Around the world from Dublin on a bike - in 1912
It was the most dangerous motorcycle journey of its time – an epic adventure in 1912 – and the riders were captivated by Ireland, writes PETER MURTAGHWHEN A motorcycle rider and his machine get together, it’s usually only a matter of time before the question emerges: when to set off on the round-the-world trip?
The dream was made reality for many an armchair biker by Ewan McGregor and Charley Boorman’s 2004 TV odyssey and book, Long Way Round, and subsequent spin-offs.
Close to a decade later, the sound of yet another BMW GS hurtling across the Mongolian steppe en route to Beijing is unlikely to come as much of a surprise to a yak herder sitting by his yurt.
Motorbike websites today are full of “how to” information about long-distance adventure biking in Asia, Africa, South America and elsewhere. The accompanying blogs feature a swarm of bikers having the time of their lives.
What many of them may not realise is that the craze began 100 years ago in Dublin.
The first man to ride his motorbike around the world was an Irish-American advertising copy writer and film-maker named Carl Stearns Clancy. He set off with his biking partner, Walter Rendell Storey, 100 years ago this month.
“The longest, most difficult, and most perilous journey ever attempted”, on motorcycle, wrote Clancy of a journey that friends and colleagues told him was “insane”. But he went nonetheless and, what’s more, he did it.
On October 23rd this year, motorbike enthusiasts will re-enact the start of Clancy and Storey’s epic trip, assembling at Joe Duffy Motors in Ballymun, before following Clancy and Storey’s route to Belfast via Meath, Cavan, Fermanagh, Donegal, Derry and Antrim. Thereafter, across the world, bikers will retrace other parts of Clancy’s route.
In 1912, there were few surfaced roads, let alone maps by which to find them. Motorcycles were not built for endurance travelling, tyres were basic and repair garages were almost non-existent.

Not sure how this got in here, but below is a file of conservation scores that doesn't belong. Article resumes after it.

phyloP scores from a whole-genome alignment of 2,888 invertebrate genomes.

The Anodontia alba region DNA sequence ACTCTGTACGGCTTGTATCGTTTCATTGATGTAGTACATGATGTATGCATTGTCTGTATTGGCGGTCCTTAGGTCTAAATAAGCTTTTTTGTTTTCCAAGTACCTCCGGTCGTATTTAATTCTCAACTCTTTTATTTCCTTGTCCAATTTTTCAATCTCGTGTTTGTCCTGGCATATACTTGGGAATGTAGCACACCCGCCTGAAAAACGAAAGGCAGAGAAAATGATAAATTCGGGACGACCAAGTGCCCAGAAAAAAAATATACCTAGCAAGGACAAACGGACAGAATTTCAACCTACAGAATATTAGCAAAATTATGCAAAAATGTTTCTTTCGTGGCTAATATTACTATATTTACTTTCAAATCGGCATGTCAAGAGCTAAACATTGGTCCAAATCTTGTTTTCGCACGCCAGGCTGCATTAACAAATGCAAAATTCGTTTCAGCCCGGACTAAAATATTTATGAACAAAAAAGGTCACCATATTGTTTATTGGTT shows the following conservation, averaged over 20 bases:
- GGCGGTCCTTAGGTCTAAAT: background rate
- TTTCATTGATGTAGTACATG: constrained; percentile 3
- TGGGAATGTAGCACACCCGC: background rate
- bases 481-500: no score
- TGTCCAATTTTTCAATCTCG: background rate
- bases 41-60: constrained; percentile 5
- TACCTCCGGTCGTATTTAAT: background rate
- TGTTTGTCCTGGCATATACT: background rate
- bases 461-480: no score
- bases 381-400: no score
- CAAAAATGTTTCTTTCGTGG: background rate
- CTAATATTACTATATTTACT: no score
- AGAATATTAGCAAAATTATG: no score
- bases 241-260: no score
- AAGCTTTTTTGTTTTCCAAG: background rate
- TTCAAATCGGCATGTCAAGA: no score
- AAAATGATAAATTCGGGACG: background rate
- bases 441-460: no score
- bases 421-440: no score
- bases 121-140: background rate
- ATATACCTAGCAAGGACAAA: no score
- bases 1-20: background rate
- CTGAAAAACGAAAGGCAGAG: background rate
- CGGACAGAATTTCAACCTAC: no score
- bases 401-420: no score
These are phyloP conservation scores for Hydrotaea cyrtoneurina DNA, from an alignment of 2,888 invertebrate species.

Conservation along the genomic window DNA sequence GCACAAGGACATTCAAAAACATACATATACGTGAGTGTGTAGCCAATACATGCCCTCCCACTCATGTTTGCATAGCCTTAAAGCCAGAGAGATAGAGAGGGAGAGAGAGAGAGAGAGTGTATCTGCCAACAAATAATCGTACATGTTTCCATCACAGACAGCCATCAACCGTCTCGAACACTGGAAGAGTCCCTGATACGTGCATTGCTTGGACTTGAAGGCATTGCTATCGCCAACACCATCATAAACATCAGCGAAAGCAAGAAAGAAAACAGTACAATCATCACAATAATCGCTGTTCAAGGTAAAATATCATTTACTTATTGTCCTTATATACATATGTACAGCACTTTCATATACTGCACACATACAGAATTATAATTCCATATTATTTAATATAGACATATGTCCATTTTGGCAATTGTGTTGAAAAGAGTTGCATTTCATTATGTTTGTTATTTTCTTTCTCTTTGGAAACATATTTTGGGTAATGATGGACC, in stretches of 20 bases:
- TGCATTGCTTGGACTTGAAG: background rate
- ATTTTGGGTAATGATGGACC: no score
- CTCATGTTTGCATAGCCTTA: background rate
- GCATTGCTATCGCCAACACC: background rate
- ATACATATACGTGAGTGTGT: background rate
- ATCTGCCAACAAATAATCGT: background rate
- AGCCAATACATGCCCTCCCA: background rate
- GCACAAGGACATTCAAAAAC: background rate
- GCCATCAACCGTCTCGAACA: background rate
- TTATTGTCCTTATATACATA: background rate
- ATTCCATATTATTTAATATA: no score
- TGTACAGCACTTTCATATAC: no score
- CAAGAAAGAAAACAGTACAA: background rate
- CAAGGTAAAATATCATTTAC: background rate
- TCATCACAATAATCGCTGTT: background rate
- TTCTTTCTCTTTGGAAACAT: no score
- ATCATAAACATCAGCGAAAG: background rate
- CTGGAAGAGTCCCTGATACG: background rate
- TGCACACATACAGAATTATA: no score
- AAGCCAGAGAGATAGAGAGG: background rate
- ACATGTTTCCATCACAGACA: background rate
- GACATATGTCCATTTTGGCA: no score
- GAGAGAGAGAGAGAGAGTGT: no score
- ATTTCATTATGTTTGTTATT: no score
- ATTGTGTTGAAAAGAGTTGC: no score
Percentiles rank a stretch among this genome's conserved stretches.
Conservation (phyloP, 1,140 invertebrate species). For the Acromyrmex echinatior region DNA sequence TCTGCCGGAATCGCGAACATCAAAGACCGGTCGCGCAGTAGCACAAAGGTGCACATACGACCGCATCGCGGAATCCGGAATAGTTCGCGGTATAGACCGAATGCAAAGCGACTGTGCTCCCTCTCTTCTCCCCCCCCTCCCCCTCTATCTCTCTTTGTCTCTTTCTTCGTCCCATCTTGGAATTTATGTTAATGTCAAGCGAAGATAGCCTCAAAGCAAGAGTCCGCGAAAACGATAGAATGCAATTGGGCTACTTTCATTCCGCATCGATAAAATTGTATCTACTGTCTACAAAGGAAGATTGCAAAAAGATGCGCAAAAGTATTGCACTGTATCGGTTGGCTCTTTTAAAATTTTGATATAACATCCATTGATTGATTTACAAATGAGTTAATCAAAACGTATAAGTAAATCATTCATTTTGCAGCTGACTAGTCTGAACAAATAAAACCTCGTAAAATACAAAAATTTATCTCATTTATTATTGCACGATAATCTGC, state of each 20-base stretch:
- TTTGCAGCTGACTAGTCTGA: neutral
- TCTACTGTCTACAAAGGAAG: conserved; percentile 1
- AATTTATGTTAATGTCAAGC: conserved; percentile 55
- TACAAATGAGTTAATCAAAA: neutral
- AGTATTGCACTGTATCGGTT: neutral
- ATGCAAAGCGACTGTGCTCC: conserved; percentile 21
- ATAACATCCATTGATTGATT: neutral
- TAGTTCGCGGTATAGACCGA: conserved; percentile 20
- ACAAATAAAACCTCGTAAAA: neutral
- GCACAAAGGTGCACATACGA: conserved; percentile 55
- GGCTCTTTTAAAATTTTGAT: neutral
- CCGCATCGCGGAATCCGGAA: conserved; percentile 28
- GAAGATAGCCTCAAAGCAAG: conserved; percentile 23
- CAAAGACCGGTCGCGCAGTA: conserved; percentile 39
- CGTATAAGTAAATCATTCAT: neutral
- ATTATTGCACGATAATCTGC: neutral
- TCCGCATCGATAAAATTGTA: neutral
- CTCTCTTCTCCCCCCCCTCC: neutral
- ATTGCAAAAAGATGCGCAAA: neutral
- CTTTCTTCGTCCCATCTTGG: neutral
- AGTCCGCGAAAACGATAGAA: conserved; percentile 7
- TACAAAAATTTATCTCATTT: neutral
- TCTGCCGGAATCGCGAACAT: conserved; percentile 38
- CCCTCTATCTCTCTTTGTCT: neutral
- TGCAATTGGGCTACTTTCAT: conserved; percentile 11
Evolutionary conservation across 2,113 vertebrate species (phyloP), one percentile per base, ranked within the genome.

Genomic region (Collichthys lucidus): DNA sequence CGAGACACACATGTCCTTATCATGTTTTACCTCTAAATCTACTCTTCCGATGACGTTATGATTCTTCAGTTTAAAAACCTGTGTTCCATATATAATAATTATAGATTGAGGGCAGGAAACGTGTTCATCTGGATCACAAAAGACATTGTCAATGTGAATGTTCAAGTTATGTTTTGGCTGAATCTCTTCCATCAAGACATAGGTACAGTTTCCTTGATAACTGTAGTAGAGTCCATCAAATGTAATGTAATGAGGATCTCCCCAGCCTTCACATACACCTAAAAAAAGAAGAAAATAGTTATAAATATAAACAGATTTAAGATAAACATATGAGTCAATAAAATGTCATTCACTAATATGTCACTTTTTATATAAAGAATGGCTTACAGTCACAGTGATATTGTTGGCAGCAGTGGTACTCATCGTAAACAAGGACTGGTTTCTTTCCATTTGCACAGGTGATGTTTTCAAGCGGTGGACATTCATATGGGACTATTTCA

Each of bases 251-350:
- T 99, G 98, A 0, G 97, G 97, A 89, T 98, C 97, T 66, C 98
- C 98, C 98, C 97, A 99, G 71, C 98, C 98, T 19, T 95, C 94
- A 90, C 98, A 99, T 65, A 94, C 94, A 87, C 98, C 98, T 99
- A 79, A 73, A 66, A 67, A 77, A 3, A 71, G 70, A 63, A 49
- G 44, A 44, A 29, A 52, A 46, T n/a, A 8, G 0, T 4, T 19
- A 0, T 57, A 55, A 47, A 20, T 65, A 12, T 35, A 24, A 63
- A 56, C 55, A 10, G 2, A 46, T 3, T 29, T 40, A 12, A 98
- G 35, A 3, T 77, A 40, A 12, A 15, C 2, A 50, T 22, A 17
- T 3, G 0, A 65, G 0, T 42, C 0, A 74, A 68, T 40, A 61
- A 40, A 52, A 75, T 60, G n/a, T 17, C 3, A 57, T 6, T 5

Clancy and Storey rode machines made by the Henderson Motorcycle Company, which was founded in 1911 in Detroit, Michigan. The 1912-built Henderson Four was a long machine with a four-cylinder engine and just one gear. There was no front brake.
But, with a top speed of 55 miles per hour, it was reputedly the fastest motorcycle of its day. It cost $325.
Why did they do it? “The facts are these,” Clancy wrote. “We are ordinary business men who are supersaturated with work and who have decided to invest a year’s time in something else than the everlasting chase for the almighty dollar.”
But how to pay for it? Clancy wasn’t the last motorbike enthusiast to hit on the wheeze of getting an editor to pay for his adventures and so, in multiple dispatches between November 1912 and February 1914, Clancy told the story of his 18,000 mile journey in the pages of Bicycling World and Motorcycle Review, a New York-based weekly magazine. The story was then largely forgotten until it was rescued by another biking enthusiast, Gregory Frazier, who assembled the reports into a book, Motorcycle Adventurer (published by iUniverse in Bloomington, Indiana in 2010).